Cometriq will not be able to escape comparisons with Opdivo. The first blow was their near-simultaneous release of positive results in renal cell carcinoma in July, and on Saturday they were put side by side in a late-breaking data session at the European Cancer Congress in Vienna.
Not that the Exelixis kinase inhibitor had been given much of a chance; analysts have attributed a huge share of the growth in kidney cancer to the competing Bristol-Myers Squibb immuno-oncology agent. With a demonstrated overall survival benefit on Opdivo’s side to only progression-free survival so far for Cometriq, the financial community is betting that oncologists will reach for the latter first – though the lead investigator in the Cometriq trial argued that the choice was not so simple.
“The overall survival is striking with [Opdivo],” acknowledged Toni Choueiri, medical professor at Harvard University and kidney director with the Dana-Farber Cancer Institute. But he added, “These are different drugs – oral vs IV, for example – and a lot of things are going to get into the equation such as the familiarity of physicians.”
Cometriq has the misfortune of not having its data mature enough to report overall survival data, although Dr Choueiri said early findings suggested a trend towards survival. An interim look suggested a statistically significant survival hazard ratio of 0.67 in favour of Cometriq over the comparator drug Afinitor, although the follow-up is not long enough to calculate a median.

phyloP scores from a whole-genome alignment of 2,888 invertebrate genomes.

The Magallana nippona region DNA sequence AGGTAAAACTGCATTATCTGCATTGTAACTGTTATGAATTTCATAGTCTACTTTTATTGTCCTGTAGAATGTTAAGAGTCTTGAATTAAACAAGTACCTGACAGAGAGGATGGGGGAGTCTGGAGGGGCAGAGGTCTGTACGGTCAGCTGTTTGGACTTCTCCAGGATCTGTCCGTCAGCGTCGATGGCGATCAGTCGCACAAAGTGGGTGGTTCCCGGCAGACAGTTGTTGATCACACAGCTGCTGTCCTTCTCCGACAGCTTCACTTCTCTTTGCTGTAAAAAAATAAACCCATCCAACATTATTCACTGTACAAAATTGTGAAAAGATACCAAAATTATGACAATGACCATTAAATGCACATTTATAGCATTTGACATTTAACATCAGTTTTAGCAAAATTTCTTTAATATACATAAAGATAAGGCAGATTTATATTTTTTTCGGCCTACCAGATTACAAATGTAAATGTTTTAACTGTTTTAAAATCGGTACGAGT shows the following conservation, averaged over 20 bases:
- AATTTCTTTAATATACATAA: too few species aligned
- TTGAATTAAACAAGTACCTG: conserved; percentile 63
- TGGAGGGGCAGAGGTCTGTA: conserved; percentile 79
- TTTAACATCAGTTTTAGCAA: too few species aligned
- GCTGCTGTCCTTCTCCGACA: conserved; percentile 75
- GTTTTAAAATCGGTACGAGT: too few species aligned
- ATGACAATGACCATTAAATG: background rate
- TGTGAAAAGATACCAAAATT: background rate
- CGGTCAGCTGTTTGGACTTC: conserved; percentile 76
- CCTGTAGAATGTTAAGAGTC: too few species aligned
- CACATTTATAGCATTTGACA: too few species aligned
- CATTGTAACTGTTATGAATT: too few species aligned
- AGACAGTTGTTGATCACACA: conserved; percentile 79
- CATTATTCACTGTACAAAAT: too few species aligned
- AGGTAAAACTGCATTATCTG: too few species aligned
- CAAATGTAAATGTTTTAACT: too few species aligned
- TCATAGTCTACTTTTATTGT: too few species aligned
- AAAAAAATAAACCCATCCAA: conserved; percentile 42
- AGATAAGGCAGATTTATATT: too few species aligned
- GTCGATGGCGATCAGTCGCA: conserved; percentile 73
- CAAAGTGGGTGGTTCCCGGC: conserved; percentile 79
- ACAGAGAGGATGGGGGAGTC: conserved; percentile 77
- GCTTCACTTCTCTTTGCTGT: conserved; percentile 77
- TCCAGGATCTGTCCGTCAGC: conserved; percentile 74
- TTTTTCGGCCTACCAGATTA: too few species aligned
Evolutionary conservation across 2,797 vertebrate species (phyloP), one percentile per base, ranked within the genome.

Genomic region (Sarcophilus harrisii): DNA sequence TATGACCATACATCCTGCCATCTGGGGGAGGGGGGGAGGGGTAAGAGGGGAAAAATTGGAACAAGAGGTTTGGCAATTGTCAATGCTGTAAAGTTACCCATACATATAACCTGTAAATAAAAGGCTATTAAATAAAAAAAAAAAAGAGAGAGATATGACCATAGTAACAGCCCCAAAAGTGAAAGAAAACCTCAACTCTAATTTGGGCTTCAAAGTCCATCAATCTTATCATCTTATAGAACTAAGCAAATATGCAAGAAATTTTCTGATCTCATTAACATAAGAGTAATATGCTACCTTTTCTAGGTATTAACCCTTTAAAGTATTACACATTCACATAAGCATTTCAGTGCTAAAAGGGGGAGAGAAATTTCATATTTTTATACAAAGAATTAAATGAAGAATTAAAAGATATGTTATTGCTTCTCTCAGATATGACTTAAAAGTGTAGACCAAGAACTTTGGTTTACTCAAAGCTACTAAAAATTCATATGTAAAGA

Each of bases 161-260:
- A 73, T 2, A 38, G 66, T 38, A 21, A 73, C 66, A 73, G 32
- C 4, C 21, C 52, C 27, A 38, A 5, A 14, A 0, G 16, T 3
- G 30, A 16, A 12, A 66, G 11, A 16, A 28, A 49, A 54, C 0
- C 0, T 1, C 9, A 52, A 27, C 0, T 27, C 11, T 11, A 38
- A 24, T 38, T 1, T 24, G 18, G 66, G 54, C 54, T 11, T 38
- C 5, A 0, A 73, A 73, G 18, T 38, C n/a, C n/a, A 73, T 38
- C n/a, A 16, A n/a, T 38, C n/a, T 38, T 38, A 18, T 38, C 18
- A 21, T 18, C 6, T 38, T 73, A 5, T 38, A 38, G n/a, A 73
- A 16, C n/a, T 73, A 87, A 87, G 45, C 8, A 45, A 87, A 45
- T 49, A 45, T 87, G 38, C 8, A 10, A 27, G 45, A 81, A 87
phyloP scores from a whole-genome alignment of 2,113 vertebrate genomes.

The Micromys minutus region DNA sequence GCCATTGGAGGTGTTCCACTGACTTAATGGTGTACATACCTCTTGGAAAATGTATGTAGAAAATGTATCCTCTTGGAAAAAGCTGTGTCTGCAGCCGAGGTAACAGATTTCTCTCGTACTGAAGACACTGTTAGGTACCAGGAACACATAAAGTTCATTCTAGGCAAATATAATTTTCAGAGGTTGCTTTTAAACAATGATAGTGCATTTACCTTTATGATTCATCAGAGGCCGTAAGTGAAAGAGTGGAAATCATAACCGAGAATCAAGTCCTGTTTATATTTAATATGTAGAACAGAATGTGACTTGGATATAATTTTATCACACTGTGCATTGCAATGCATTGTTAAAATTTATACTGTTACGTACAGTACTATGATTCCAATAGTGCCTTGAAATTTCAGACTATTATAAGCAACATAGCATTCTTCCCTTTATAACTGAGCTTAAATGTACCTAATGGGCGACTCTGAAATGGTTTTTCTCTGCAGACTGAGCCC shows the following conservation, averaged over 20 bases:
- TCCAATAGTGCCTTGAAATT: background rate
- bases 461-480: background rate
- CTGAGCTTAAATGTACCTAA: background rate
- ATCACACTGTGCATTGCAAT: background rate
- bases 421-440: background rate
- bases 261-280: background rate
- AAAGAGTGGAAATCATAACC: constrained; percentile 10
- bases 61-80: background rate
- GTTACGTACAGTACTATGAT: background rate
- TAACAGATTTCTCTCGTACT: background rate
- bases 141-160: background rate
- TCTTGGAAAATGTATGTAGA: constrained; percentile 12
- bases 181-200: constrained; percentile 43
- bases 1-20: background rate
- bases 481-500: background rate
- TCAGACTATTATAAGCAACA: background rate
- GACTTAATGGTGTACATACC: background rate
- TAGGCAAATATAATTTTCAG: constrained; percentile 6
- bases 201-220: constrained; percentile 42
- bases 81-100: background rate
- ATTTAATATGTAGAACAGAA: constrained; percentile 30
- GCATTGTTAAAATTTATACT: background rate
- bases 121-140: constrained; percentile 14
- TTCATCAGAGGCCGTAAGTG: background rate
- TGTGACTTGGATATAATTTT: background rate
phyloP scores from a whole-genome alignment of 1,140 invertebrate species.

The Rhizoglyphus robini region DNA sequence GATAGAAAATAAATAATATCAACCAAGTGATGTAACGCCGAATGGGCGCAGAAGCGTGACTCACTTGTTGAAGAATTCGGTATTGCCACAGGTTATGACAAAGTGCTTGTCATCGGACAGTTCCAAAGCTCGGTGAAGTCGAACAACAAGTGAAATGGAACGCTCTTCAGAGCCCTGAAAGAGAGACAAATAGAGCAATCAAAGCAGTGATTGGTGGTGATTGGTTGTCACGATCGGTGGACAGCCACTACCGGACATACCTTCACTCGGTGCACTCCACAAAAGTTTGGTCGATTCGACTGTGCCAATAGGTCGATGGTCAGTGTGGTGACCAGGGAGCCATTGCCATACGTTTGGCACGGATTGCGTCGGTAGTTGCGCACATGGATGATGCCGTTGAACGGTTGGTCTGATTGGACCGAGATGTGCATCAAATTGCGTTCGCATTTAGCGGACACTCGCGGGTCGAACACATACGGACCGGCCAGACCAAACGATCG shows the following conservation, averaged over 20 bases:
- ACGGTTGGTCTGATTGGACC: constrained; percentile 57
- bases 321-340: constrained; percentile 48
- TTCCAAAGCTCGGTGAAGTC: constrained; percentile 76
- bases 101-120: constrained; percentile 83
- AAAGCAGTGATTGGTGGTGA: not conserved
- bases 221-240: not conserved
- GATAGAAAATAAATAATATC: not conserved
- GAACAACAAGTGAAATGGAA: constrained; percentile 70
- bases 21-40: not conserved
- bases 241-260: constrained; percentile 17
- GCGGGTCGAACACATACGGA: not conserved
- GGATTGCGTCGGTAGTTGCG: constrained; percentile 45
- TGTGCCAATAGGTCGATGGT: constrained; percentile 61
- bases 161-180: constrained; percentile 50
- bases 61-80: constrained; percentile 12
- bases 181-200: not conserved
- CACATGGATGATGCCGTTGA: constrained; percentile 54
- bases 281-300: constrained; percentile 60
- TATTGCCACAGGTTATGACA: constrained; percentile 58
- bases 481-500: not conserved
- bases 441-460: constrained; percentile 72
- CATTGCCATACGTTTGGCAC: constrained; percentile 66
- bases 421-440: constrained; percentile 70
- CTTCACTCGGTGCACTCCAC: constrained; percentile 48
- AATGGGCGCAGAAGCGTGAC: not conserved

Opdivo’s survival benefit over Afinitor is more than five months – 25 vs 19.6 – a finding that will almost surely earn it an FDA approval with a strong label; Cometriq, too, should get approved, albeit without as strong a label. Both have won breakthrough therapy designations.
Combination hopes, of course...
Given that they act on kidney tumours differently it was not surprising to see the issue of combination therapy come up, a topic happily echoed by Exelixis's chief executive, Mike Morrissey, after the researchers’ unveiling of data to the media.
“There was a lot of interest in doing that before the topline data came out, but you would imagine that afterward we’ve been inundated with people saying, ‘I’ll do that,’” Mr Morrissey said.
Exelixis and Bristol-Myers are supporting a National Institutes of Health phase I dose-ranging trial testing a combination of Opdivo and Cometriq and a three-part combo with Yervoy.
...and also monotherapy
Regardless of combination hopes, Mr Morrissey believes that the progression-free survival benefit shown for Cometriq – 7.4 months vs 3.8 months for Afinitor – will be persuasive as a monotherapy.
“The feedback from community doctors is that progression-free survival is an important parameter that they use because it’s immediate feedback; if a tumour shrinks, you can tell that to a patient,” he said.
On the other hand, overall survival is the gold standard, and one that had the lead investigator of its study, Dr Padmanee Sharma, an immuno-oncology and genitourinary specialist at MD Anderson Cancer Centre, declaring that she would reach first for the Opdivo without question.
Regulators will be happy to have an agent that can show this benefit – and it is probable that Opdivo will be first to market with this claim.